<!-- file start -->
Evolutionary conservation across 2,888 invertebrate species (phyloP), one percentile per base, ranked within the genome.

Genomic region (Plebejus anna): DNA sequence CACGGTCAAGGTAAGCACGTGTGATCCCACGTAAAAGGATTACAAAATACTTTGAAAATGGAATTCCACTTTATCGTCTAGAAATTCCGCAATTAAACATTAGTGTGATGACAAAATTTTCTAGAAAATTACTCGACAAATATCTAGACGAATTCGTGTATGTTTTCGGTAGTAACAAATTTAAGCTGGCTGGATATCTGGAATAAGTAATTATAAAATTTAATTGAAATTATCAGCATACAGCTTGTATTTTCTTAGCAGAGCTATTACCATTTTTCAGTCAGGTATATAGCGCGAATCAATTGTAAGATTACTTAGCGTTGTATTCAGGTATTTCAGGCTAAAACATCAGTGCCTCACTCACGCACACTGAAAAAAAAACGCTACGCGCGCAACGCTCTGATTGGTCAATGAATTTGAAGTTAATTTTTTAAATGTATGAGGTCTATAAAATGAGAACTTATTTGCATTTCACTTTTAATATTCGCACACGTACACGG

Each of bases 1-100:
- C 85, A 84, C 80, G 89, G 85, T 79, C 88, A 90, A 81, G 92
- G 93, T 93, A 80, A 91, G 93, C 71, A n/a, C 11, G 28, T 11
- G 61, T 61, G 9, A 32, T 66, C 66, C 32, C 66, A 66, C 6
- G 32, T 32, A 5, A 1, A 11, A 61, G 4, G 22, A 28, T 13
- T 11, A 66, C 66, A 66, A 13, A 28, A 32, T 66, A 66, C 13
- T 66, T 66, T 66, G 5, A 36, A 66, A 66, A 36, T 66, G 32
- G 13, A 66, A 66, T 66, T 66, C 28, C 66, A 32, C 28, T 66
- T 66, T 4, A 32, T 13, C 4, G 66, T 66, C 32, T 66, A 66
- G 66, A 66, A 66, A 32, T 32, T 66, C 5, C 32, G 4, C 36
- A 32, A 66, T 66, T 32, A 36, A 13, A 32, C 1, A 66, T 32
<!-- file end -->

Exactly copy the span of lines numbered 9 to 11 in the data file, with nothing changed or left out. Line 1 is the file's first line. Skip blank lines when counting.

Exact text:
- T 66, T 66, T 66, G 5, A 36, A 66, A 66, A 36, T 66, G 32
- G 13, A 66, A 66, T 66, T 66, C 28, C 66, A 32, C 28, T 66
- T 66, T 4, A 32, T 13, C 4, G 66, T 66, C 32, T 66, A 66